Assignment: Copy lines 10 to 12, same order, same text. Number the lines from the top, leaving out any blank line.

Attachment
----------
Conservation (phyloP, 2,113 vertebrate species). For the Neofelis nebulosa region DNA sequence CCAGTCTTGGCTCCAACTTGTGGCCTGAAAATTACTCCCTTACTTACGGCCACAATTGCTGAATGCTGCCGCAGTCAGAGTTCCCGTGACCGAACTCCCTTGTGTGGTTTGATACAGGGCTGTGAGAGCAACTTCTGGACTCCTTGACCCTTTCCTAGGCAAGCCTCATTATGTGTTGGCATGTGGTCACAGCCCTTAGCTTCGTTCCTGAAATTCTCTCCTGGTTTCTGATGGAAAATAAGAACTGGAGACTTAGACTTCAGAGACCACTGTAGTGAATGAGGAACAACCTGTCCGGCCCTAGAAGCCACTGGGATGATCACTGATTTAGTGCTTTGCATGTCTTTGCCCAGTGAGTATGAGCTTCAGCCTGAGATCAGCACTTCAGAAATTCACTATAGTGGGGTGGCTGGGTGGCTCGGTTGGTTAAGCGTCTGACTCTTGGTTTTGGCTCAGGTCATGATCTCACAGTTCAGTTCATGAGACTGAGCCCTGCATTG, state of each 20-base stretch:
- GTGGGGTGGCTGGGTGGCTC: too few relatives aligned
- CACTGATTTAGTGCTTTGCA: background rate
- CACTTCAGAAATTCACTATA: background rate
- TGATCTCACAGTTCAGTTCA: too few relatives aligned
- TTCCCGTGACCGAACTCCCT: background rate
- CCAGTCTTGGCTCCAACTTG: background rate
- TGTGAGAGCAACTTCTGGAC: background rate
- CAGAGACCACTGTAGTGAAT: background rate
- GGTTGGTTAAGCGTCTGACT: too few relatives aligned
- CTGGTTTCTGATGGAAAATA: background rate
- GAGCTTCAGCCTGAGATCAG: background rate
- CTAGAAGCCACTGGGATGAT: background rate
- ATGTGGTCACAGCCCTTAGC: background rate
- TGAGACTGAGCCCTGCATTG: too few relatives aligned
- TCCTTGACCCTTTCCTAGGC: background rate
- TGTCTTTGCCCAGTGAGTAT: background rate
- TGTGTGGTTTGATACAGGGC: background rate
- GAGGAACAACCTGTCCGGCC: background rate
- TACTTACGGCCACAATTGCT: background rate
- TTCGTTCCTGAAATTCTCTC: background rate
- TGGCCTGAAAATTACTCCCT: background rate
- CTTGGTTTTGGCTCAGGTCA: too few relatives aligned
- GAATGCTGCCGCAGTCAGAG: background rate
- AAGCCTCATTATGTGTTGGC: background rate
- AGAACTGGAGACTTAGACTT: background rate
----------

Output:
- GGTTGGTTAAGCGTCTGACT: too few relatives aligned
- CTGGTTTCTGATGGAAAATA: background rate
- GAGCTTCAGCCTGAGATCAG: background rate